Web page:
‘By a Man Whom He Had Appointed’: Jesus as Judge in Light of Greek Concepts of Death and Judgement
September 30, 2021 04:30 PM - 05:00 PM On Demand Save the Date
At the end of his Areopagus speech in Acts 17, the apostle Paul declares that Jesus is the “man whom [God] had appointed” to be his agent of righteous judgement. He states that God assured this by raising Jesus from the dead—an assertion that engendered a derisive response from some of his audience.
A recent study by Kai Akagi (Proclaiming the Judge of the Living and the Dead: The Christological Significance of Judgement in Acts 10 and 17, 2019) has examined this passage in light of other portrayals of eschatological judges in Second Temple Jewish literature. Akagi’s study does not include non-Jewish Hellenistic texts, but he notes, “Discussion of judgement in non-Jewish Hellenistic literature would inform the interpretation of both speeches in a broader context” (25). Indeed, since the declaration of Jesus as resurrected judge in Acts 10 and 17 appears in the context of speeches to predominantly Gentile audiences, an exploration of non-Jewish literature is expected to shed further light on Luke’s use of this theme.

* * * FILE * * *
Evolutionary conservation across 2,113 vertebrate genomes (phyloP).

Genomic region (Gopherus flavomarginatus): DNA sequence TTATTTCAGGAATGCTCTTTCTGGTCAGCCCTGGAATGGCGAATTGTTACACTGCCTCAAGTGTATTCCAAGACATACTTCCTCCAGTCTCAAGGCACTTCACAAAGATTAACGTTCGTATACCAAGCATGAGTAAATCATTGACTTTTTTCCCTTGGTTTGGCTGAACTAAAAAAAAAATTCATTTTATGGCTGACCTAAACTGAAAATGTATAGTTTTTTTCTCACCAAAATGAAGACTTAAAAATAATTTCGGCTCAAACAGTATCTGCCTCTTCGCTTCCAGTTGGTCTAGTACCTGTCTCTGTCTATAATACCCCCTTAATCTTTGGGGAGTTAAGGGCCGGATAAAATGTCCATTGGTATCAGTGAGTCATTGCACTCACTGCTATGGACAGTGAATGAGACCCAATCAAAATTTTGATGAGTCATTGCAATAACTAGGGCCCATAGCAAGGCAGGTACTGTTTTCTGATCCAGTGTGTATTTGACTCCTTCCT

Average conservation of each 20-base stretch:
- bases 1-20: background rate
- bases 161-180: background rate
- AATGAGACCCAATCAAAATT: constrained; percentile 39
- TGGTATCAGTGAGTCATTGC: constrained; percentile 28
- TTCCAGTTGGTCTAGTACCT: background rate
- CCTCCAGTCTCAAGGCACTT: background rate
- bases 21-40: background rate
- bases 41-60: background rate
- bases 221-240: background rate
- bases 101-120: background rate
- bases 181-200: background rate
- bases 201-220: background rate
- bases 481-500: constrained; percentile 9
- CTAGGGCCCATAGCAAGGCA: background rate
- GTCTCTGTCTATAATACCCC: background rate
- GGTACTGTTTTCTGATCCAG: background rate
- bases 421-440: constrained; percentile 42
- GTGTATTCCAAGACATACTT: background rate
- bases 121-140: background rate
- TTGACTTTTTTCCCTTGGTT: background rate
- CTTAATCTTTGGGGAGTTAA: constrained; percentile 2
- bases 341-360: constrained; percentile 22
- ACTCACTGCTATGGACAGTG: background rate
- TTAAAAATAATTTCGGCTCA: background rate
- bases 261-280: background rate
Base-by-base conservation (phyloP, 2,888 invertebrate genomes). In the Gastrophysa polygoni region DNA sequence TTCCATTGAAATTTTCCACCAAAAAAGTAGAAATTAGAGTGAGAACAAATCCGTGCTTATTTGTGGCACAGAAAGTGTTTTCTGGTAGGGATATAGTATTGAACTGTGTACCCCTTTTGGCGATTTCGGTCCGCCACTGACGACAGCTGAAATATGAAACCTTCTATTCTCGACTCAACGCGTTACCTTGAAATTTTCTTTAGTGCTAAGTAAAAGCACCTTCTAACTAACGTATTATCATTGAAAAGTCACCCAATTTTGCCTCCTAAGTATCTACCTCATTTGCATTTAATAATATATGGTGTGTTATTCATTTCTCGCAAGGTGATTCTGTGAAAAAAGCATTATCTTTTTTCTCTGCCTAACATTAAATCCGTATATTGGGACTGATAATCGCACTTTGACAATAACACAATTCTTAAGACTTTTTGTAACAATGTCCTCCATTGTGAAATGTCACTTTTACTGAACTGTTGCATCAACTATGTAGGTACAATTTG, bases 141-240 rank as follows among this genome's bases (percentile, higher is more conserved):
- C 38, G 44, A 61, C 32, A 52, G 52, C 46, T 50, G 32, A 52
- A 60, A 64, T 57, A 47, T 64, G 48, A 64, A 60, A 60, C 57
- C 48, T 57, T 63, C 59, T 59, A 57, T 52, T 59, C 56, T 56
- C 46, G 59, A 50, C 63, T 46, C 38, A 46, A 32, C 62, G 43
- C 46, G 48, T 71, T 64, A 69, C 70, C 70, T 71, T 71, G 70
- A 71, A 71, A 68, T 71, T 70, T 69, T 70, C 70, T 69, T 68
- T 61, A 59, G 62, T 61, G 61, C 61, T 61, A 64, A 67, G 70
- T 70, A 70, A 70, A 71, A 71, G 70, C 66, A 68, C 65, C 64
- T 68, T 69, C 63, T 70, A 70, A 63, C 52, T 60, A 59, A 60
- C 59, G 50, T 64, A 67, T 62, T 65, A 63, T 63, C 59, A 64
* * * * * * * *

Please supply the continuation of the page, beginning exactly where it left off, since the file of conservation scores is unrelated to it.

since the declaration of Jesus as resurrected judge in Acts 10 and 17 appears in the context of speeches to predominantly Gentile audiences, an exploration of non-Jewish literature is expected to shed further light on Luke’s use of this theme.
This paper seeks to contribute to this analysis of Jesus as judge in Acts by considering this theme in light of non-Jewish Hellenistic literature, with a focus on the myth of the appointment of Rhadamanthus, Minos and Aeacus as judges in the afterlife in the writings of Homer, Pindar, Virgil, Plato, Plutarch, Lucian, and Athenagoras.
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